1. ITV Report

Inflatable may have been "overfilled" before exploding and throwing toddler to her death

3-year-old Ava-May Littleboy

An inflatable trampoline appeared to be "overfilled" with air before it exploded and threw a little girl to her death, an inquest heard.

Ava-May Littleboy was playing on the attraction when it burst on the beach at Gorleston-on-Sea in Norfolk on July 1 2018.

Witnesses said she was sent soaring into the air, higher than the height of a house, before landing on her face on the sand.

The three-year-old, from Lower Somersham in Suffolk, died in hospital of a head injury.

Giselle Johnson, director of Johnsons Funfair Limited, trading as Bounce About, said that on the day of the accident she thought the trampoline was "overfilled".

"I did notice that the blue bit was overfilled so I went back to the shed and turned it off," she said.

"In my mind, the equipment had a lot of air."

She said that she had put up a Minions-themed bouncy castle at the site that morning and her husband Curt Johnson put up an inflatable slide.

Norfolk's senior coroner Jacqueline Lake, reading from a statement that Mrs Johnson gave after the accident, said that Mr Johnson had "helped to set up the trampoline but left to go to Great Yarmouth while it was inflating".

Ms Lake asked Mrs Johnson which pieces of equipment two child workers were involved in putting up.

After she was given a warning that she may incriminate herself, Mrs Johnson declined to answer.

The children, a boy who was under the age of 16 at the time, and an under-18 girl, cannot be identified due to reporting restrictions.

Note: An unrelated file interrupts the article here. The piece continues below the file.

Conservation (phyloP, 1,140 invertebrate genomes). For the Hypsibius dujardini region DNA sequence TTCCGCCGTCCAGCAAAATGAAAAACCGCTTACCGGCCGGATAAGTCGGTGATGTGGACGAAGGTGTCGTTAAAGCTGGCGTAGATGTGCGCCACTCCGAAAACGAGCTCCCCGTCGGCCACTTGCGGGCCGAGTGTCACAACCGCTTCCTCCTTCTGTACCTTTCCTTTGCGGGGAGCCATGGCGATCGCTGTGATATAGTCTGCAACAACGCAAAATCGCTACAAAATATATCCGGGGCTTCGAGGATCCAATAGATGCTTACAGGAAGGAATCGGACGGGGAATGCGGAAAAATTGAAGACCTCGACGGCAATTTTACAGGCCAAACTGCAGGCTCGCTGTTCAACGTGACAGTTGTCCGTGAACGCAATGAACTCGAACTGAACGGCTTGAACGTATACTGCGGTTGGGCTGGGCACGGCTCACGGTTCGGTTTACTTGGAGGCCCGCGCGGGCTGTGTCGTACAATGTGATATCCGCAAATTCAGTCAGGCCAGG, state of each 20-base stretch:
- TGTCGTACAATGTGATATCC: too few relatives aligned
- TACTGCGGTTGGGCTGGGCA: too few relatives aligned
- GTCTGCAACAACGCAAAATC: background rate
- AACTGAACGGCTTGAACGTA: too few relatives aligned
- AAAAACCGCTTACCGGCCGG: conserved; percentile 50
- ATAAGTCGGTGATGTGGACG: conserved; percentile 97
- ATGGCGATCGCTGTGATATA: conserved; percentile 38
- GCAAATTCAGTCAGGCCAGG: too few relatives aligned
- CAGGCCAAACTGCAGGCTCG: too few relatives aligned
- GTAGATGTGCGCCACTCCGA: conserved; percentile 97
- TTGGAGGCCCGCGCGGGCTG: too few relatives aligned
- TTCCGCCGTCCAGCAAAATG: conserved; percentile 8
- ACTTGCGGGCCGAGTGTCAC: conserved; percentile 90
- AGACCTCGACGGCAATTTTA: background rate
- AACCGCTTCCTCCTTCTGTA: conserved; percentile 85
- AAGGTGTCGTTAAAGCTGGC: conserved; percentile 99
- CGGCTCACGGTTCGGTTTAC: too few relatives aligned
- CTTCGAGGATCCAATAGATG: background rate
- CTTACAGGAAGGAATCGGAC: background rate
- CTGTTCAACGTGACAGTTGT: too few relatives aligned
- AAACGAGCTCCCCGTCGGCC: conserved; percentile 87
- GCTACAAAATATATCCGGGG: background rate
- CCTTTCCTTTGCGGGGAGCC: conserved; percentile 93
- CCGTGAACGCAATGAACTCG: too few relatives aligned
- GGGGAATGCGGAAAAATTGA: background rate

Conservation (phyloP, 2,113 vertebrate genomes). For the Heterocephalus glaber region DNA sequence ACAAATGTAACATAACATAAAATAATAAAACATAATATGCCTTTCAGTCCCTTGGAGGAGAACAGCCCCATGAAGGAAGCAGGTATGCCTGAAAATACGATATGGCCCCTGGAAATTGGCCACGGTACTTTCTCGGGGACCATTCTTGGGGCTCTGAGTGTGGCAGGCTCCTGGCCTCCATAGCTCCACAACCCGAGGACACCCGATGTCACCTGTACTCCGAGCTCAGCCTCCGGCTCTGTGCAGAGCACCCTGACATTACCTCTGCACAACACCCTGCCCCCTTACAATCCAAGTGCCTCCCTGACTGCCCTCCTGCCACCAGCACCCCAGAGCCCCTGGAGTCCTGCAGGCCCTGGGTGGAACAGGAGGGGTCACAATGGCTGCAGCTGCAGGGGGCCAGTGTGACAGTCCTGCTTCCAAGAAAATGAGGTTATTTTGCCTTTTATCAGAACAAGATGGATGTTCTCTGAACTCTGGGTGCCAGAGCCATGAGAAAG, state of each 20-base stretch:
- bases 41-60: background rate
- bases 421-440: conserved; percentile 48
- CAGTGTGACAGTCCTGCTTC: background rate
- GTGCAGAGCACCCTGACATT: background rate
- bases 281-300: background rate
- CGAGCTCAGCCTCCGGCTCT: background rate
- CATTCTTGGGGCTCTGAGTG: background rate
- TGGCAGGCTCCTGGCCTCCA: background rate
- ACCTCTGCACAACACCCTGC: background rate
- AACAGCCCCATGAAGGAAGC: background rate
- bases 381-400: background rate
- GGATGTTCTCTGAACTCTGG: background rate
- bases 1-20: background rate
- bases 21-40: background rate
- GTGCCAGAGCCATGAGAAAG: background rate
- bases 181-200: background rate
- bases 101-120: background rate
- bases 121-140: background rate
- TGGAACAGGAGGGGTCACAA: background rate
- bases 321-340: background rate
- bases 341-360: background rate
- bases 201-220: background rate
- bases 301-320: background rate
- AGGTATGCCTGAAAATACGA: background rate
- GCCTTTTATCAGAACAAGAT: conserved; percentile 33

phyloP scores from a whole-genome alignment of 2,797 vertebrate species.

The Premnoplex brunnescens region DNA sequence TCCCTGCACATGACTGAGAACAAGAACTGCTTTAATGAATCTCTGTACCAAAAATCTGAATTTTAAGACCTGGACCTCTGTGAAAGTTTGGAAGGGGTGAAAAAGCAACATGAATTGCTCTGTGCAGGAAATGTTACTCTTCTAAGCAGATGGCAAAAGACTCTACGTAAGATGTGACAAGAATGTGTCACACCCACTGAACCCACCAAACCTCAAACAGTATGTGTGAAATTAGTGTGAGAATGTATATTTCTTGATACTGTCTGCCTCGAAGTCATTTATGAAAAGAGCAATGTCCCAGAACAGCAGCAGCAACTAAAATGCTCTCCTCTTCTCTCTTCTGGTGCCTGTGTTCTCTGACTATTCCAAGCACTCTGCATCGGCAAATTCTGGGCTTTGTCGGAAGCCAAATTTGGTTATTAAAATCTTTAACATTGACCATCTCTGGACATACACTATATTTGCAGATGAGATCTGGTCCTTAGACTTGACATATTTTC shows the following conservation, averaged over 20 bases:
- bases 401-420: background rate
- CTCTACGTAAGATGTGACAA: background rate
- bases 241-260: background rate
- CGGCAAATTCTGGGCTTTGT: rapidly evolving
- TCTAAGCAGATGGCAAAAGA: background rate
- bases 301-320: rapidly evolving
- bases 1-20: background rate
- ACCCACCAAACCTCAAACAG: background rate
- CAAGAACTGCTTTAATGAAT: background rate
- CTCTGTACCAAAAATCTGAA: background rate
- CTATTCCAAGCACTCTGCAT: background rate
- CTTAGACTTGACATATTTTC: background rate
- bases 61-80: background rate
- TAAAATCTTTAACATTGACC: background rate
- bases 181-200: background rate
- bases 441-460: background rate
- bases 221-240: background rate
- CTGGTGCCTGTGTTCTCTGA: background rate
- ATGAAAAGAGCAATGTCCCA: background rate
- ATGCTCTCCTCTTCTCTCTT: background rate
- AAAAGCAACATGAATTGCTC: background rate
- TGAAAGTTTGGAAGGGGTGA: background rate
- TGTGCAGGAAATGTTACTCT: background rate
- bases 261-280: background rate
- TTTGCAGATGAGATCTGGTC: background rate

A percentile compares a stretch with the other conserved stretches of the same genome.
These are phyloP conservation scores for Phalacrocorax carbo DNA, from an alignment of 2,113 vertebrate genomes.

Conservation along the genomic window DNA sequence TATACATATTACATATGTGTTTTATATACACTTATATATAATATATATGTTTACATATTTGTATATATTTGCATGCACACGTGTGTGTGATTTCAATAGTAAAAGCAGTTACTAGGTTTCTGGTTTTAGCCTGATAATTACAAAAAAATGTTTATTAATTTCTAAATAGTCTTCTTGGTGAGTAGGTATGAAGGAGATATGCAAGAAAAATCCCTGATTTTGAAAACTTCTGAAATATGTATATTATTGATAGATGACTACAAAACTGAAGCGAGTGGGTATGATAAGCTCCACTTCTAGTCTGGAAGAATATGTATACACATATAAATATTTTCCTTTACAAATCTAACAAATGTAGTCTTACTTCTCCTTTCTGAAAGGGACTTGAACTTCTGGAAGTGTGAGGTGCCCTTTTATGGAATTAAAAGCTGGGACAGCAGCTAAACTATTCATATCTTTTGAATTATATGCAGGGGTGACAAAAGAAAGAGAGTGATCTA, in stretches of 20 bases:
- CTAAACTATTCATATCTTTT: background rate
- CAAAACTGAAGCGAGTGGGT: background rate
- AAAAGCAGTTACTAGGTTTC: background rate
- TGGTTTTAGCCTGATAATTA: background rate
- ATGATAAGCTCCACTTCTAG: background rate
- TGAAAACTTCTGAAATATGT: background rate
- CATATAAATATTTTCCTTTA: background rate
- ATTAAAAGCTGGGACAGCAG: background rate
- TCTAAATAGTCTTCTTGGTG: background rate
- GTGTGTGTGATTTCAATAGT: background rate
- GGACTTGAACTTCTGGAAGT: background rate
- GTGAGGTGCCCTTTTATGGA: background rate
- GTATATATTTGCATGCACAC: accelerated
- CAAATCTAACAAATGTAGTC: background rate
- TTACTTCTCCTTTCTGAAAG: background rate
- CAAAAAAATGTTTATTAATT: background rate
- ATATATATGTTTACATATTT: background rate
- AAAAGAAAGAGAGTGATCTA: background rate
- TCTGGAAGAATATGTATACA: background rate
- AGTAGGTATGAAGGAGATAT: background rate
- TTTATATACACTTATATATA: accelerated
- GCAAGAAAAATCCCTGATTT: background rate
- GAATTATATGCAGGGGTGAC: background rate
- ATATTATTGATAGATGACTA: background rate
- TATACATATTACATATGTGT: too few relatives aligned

They were referred to as Mr A and Miss B.

Flowers and toys left at the scene of the exploding inflatable on Gorleston beach in July 2018 Credit: ITV Anglia

Mrs Johnson declined to answer a question about whether it was Mr A's "responsibility" to let her know when the trampoline was "at a point wherethe fan should be turned off".

She said she trained staff and Mr A had worked for Bounce About for around one month at the time.

"He has done two days training," said Mrs Johnson, who was assisted in court by a Portuguese interpreter.

"He knows everything."

"He was fantastic there, he knows everything how we work."

Mrs Johnson said she was in a shed at the site looking for a checklist at the time of the explosion.

Ms Lake said that Mrs Johnson made a statement regarding Miss B after the accident.

Miss B "couldn't explain why" she allowed Ava-May onto the inflatable trampoline "while it was connected to the fan and knew it should never be done while it's still connected to the fan", according to Mrs Johnson's statement, which was read by Ms Lake.

Mrs Johnson told the inquest that Miss B came to see her in the days after the accident.

"She came to my house to get her wages," she said.

"She was in bits, I gave her a hug, we cried together.

"She didn't know what she had done."

The inquest heard that the inflatable trampoline had been inspected five days before it exploded.

Mrs Johnson said it was the first time that equipment inspector Henry Rundle had visited and usually it was his father.

She said that, during the inspection visit on June 26, Mr Rundle told her "everything was fine".

Ms Lake said that Mr Rundle's report, dated July 2 2018, recorded that "not all available tie-downs were in use, beds were found to be firm".

It added that for all new devices "manufacturer's information must be supplied as required", Ms Lake said.

The inquest is being heard by a jury in Norwich.

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